Marie and Bruce
nytheatre.com review by Stan Richardson
March 30, 2011
Part of Wallace Shawn’s genius is his ability to depict people whose actions are thoughtless, or excessively selfish, or even wholly reprehensible, with such charisma and charm that they become the most sympathetic characters on stage. Take Aunt Dan of Aunt Dan & Lemon and her admiration for the ingenuity of the Nazi death camps; or Jack of The Designated Mourner and his sympathy towards the murderous regime of the unnamed Latin American country in which he resides, for fear that the revolution of the lower class would eradicate his comfortable lifestyle; or Ben, the narrator of Grasses of A Thousand Colors, who cannot accept that his contribution to the world of science—creating more food by genetically-adjusting animals of certain species to eat each other—has so horrifically disrupted man’s digestive enzymes that people are rapidly wasting away. These very dark and often funny entertainments persuade us to see things from their protagonists’ morally dubious points of view, and it’s scary all that we have in common.
Marie and Bruce, an early play of Shawn’s from 1978, brings everyday savagery to the surface in a less overtly political fashion. With Bruce asleep on the other side of the bed, Marie begins the play by announcing to the audience, “Let me tell you something. I find my husband so God damned irritating that I’m planning to leave him.” We follow her—and less frequently, him—throughout the day leading up to this decisive moment. Most of our time is spent at their friend Frank’s dinner party where the couple gets separated in a colloquial fun house whose mirrors reflect both quotidian and turbulent truths. But unlike many of Shawn’s other plays where the characters often begrudgingly accept some bit of reality, Marie and Bruce reminds us how very long it takes us—or at the very least, our emotional lives—to change.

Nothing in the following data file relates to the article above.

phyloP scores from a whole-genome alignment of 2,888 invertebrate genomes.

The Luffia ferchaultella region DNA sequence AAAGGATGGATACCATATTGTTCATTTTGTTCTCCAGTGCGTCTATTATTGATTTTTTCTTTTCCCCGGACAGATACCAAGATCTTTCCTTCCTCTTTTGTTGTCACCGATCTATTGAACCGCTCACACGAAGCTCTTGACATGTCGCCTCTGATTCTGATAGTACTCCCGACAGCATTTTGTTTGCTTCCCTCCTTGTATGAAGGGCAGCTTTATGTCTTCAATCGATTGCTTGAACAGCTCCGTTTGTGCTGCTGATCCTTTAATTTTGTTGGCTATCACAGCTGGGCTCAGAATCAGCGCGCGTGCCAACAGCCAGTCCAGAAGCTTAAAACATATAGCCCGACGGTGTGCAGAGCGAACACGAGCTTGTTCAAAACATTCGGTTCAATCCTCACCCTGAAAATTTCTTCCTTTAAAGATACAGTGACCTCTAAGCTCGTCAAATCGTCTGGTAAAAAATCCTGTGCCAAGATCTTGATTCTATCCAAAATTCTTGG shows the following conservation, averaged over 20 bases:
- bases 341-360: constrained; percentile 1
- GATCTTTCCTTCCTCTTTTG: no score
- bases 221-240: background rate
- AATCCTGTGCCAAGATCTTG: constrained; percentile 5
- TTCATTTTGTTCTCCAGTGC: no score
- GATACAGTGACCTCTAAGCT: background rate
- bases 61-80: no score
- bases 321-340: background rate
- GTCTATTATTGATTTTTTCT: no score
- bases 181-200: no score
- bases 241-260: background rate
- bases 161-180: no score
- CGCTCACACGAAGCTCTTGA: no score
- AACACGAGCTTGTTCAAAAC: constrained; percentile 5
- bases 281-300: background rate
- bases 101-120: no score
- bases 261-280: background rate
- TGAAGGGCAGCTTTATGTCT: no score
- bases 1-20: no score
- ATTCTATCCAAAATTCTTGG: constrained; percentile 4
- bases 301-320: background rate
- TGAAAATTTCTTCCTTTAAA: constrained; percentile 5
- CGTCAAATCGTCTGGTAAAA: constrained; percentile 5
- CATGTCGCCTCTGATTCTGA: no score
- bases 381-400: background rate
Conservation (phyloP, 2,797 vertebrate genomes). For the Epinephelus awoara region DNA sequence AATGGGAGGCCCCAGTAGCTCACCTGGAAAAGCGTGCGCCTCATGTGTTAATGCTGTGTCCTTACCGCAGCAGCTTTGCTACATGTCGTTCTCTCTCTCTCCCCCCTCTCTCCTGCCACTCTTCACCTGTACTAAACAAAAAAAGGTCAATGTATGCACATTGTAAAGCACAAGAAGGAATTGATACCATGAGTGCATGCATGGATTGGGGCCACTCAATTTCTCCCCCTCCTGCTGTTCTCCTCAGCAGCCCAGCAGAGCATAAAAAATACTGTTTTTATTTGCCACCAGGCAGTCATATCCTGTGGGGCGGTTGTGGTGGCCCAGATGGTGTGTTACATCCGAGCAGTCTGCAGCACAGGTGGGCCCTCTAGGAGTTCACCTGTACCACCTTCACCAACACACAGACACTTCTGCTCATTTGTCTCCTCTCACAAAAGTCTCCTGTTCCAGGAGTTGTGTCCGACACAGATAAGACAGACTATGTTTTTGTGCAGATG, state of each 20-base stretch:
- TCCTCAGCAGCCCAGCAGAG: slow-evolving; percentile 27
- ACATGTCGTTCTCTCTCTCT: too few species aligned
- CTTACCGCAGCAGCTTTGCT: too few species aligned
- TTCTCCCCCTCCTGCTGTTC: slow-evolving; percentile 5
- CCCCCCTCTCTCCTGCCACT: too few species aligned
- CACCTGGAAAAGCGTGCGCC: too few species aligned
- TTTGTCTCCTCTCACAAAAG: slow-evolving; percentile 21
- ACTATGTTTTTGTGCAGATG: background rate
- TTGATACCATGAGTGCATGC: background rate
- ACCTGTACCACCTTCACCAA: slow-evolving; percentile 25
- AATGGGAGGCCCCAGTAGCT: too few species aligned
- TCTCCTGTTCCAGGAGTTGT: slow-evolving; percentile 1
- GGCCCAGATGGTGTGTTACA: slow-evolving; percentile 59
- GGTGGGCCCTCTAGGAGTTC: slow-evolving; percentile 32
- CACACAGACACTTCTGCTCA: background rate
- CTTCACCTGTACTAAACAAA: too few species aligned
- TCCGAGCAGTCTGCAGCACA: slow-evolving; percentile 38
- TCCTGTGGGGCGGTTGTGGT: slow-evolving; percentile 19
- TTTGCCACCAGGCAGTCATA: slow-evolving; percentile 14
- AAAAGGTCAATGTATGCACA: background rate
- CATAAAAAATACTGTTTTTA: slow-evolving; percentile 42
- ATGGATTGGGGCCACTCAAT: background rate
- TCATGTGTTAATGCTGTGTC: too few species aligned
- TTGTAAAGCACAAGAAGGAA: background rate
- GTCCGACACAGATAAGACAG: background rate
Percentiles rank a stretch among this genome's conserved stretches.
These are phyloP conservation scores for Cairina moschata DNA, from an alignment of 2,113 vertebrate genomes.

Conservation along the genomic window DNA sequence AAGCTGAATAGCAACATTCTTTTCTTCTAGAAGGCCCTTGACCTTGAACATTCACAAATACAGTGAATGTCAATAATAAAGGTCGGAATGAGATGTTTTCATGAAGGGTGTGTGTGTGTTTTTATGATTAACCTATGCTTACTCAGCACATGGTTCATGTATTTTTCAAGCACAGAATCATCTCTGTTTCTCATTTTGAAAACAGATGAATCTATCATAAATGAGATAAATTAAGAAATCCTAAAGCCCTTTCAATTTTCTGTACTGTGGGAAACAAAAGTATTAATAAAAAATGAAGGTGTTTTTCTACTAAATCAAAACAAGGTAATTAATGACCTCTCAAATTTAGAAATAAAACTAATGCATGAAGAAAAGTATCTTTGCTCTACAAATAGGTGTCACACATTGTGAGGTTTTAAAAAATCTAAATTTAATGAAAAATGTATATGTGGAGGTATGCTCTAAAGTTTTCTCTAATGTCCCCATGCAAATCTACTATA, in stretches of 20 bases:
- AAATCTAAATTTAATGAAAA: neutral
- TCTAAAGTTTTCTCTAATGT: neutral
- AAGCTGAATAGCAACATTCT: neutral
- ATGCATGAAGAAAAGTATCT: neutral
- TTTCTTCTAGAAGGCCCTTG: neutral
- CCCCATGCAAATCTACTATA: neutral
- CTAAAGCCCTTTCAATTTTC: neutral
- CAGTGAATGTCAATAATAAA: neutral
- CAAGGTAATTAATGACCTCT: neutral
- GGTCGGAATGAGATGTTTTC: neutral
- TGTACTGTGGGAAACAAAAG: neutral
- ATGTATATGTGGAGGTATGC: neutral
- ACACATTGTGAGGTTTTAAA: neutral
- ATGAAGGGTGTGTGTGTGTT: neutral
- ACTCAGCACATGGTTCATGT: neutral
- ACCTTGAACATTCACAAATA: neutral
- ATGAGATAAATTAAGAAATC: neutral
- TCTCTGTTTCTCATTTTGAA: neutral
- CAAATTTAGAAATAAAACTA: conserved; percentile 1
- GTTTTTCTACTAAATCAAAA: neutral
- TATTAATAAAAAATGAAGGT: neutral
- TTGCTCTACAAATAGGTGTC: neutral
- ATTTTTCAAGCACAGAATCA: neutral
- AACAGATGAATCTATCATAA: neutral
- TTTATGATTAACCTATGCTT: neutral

This is a literal truth. However, audiences are often desirous of, and tend to expect, theatrical truth: for example, life lessons learned and assimilated throughout the play so that they can witness a transformation of character. Another literal truth is that many people hold their spouses in great contempt for reasons even they cannot fully fathom. Marie is almost apoplectic, brimming with a rageful disgust at her husband that borders on profundity. But hate, in the form of, say, relentless obloquy, is not easy to watch. And just like love, hate’s mark of authenticity is its unimaginative monotony. This too is a challenge for the dramatist trying to convey such real day-to-day emotions.
In The New Group’s current revival—a stylish and generous production, cleverly staged by Scott Elliott—the winsome Marisa Tomei chirps Marie’s expletive-laden dialogue with admirable variety. The aging-well Frank Whaley gives some weary weight to Bruce’s niceties, and makes him seem like, by some other lady, he might be construed as “a catch.” However, two of Shawn’s best speeches become comic highlights of the play when delivered by Tina Benko and Cindy Katz, two guests at the dinner party. Janet (Benko) describes an avant-garde salon she co-hosts in which attendees are locked in individual cages in individual rooms and are, at random, titillated, tortured, or bored by the verbal and physical language of their comely young hostess; Ann (Katz) has an increasingly exasperated rant about the social coercion involved in expressing delight for birthday gifts you may already have or just simply hate.
The aforementioned speeches, which do well to off-set Marie’s vituperations, are characteristic of the writer’s more recent work and say far more than I have encapsulated above. Wallace Shawn is one of the most important playwrights of his generation and has yet to receive the accolades doled out to many of his less ambitious contemporaries. I’m eager to see more of his work in New York. Marie and Bruce is certainly worthy of a revival. Now will someone here please produce Grasses of a Thousand Colors, his latest and in my opinion most thrilling work to date? How about a complete retrospective at the Signature? Nothing in the theatre is more gratifying than seeing a terribly good artist become great.